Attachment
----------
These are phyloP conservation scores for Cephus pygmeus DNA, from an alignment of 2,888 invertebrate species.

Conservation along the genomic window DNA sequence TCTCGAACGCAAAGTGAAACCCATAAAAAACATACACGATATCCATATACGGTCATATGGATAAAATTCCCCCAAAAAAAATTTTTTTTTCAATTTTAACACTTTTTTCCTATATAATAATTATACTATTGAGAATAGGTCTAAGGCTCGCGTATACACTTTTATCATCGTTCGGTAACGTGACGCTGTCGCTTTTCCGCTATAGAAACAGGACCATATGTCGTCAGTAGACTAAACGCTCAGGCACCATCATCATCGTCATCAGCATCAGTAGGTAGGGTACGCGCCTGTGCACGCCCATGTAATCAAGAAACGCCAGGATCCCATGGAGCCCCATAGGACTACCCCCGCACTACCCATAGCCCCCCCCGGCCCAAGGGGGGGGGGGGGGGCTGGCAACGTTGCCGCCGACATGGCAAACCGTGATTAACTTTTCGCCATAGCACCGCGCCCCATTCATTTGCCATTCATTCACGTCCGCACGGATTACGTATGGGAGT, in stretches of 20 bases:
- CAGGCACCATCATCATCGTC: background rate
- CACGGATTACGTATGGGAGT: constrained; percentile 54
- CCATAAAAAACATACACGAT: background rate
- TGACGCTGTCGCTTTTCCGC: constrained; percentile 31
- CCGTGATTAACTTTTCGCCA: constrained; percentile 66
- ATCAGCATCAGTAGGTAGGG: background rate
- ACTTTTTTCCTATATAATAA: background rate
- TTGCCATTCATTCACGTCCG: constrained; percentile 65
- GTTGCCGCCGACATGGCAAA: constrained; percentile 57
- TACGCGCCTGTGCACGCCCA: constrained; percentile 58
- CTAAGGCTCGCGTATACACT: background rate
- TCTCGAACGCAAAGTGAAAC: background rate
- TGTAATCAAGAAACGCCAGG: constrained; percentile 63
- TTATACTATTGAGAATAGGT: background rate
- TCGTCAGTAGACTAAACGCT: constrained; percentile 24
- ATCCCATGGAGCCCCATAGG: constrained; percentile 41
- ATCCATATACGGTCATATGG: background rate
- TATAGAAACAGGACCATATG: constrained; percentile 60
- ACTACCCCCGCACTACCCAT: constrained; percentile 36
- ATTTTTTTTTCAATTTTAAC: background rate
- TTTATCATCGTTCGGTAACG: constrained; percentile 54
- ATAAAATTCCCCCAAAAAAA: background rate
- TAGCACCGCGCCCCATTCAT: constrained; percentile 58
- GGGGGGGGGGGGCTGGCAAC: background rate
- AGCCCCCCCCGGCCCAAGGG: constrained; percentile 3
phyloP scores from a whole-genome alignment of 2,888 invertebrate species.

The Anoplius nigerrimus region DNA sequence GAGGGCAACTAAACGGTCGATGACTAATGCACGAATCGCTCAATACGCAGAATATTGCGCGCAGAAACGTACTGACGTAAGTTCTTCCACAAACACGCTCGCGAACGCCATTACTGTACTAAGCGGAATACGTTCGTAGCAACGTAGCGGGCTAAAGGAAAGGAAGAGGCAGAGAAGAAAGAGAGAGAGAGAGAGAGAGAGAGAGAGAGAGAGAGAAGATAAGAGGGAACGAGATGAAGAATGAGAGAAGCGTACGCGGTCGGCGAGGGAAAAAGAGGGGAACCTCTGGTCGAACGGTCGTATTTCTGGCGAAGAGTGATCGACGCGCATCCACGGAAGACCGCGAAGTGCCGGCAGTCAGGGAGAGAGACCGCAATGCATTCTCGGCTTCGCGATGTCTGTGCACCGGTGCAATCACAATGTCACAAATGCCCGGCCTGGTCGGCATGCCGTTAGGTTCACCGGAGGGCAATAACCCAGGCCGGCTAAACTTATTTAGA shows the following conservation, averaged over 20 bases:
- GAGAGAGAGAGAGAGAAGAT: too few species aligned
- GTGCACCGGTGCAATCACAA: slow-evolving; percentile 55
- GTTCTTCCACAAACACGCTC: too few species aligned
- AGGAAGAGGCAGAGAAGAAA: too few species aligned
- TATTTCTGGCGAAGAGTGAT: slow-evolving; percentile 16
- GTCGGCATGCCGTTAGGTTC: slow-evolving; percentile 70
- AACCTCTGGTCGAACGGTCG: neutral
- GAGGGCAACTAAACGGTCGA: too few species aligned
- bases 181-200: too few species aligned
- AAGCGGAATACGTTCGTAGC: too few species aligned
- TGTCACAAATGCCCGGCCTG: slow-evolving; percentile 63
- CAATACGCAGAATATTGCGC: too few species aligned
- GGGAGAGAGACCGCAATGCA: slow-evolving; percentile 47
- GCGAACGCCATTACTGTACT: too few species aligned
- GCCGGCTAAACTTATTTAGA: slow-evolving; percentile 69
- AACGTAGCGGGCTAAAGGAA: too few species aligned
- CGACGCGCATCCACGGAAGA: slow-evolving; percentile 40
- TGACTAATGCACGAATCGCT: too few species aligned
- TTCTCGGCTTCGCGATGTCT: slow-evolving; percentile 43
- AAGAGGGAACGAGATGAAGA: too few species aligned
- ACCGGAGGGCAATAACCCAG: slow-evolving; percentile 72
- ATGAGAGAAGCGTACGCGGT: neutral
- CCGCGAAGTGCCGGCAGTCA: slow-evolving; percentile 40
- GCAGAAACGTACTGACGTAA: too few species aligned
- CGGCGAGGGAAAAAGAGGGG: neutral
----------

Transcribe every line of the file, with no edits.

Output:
These are phyloP conservation scores for Cephus pygmeus DNA, from an alignment of 2,888 invertebrate species.

Conservation along the genomic window DNA sequence TCTCGAACGCAAAGTGAAACCCATAAAAAACATACACGATATCCATATACGGTCATATGGATAAAATTCCCCCAAAAAAAATTTTTTTTTCAATTTTAACACTTTTTTCCTATATAATAATTATACTATTGAGAATAGGTCTAAGGCTCGCGTATACACTTTTATCATCGTTCGGTAACGTGACGCTGTCGCTTTTCCGCTATAGAAACAGGACCATATGTCGTCAGTAGACTAAACGCTCAGGCACCATCATCATCGTCATCAGCATCAGTAGGTAGGGTACGCGCCTGTGCACGCCCATGTAATCAAGAAACGCCAGGATCCCATGGAGCCCCATAGGACTACCCCCGCACTACCCATAGCCCCCCCCGGCCCAAGGGGGGGGGGGGGGGCTGGCAACGTTGCCGCCGACATGGCAAACCGTGATTAACTTTTCGCCATAGCACCGCGCCCCATTCATTTGCCATTCATTCACGTCCGCACGGATTACGTATGGGAGT, in stretches of 20 bases:
- CAGGCACCATCATCATCGTC: background rate
- CACGGATTACGTATGGGAGT: constrained; percentile 54
- CCATAAAAAACATACACGAT: background rate
- TGACGCTGTCGCTTTTCCGC: constrained; percentile 31
- CCGTGATTAACTTTTCGCCA: constrained; percentile 66
- ATCAGCATCAGTAGGTAGGG: background rate
- ACTTTTTTCCTATATAATAA: background rate
- TTGCCATTCATTCACGTCCG: constrained; percentile 65
- GTTGCCGCCGACATGGCAAA: constrained; percentile 57
- TACGCGCCTGTGCACGCCCA: constrained; percentile 58
- CTAAGGCTCGCGTATACACT: background rate
- TCTCGAACGCAAAGTGAAAC: background rate
- TGTAATCAAGAAACGCCAGG: constrained; percentile 63
- TTATACTATTGAGAATAGGT: background rate
- TCGTCAGTAGACTAAACGCT: constrained; percentile 24
- ATCCCATGGAGCCCCATAGG: constrained; percentile 41
- ATCCATATACGGTCATATGG: background rate
- TATAGAAACAGGACCATATG: constrained; percentile 60
- ACTACCCCCGCACTACCCAT: constrained; percentile 36
- ATTTTTTTTTCAATTTTAAC: background rate
- TTTATCATCGTTCGGTAACG: constrained; percentile 54
- ATAAAATTCCCCCAAAAAAA: background rate
- TAGCACCGCGCCCCATTCAT: constrained; percentile 58
- GGGGGGGGGGGGCTGGCAAC: background rate
- AGCCCCCCCCGGCCCAAGGG: constrained; percentile 3
phyloP scores from a whole-genome alignment of 2,888 invertebrate species.

The Anoplius nigerrimus region DNA sequence GAGGGCAACTAAACGGTCGATGACTAATGCACGAATCGCTCAATACGCAGAATATTGCGCGCAGAAACGTACTGACGTAAGTTCTTCCACAAACACGCTCGCGAACGCCATTACTGTACTAAGCGGAATACGTTCGTAGCAACGTAGCGGGCTAAAGGAAAGGAAGAGGCAGAGAAGAAAGAGAGAGAGAGAGAGAGAGAGAGAGAGAGAGAGAGAAGATAAGAGGGAACGAGATGAAGAATGAGAGAAGCGTACGCGGTCGGCGAGGGAAAAAGAGGGGAACCTCTGGTCGAACGGTCGTATTTCTGGCGAAGAGTGATCGACGCGCATCCACGGAAGACCGCGAAGTGCCGGCAGTCAGGGAGAGAGACCGCAATGCATTCTCGGCTTCGCGATGTCTGTGCACCGGTGCAATCACAATGTCACAAATGCCCGGCCTGGTCGGCATGCCGTTAGGTTCACCGGAGGGCAATAACCCAGGCCGGCTAAACTTATTTAGA shows the following conservation, averaged over 20 bases:
- GAGAGAGAGAGAGAGAAGAT: too few species aligned
- GTGCACCGGTGCAATCACAA: slow-evolving; percentile 55
- GTTCTTCCACAAACACGCTC: too few species aligned
- AGGAAGAGGCAGAGAAGAAA: too few species aligned
- TATTTCTGGCGAAGAGTGAT: slow-evolving; percentile 16
- GTCGGCATGCCGTTAGGTTC: slow-evolving; percentile 70
- AACCTCTGGTCGAACGGTCG: neutral
- GAGGGCAACTAAACGGTCGA: too few species aligned
- bases 181-200: too few species aligned
- AAGCGGAATACGTTCGTAGC: too few species aligned
- TGTCACAAATGCCCGGCCTG: slow-evolving; percentile 63
- CAATACGCAGAATATTGCGC: too few species aligned
- GGGAGAGAGACCGCAATGCA: slow-evolving; percentile 47
- GCGAACGCCATTACTGTACT: too few species aligned
- GCCGGCTAAACTTATTTAGA: slow-evolving; percentile 69
- AACGTAGCGGGCTAAAGGAA: too few species aligned
- CGACGCGCATCCACGGAAGA: slow-evolving; percentile 40
- TGACTAATGCACGAATCGCT: too few species aligned
- TTCTCGGCTTCGCGATGTCT: slow-evolving; percentile 43
- AAGAGGGAACGAGATGAAGA: too few species aligned
- ACCGGAGGGCAATAACCCAG: slow-evolving; percentile 72
- ATGAGAGAAGCGTACGCGGT: neutral
- CCGCGAAGTGCCGGCAGTCA: slow-evolving; percentile 40
- GCAGAAACGTACTGACGTAA: too few species aligned
- CGGCGAGGGAAAAAGAGGGG: neutral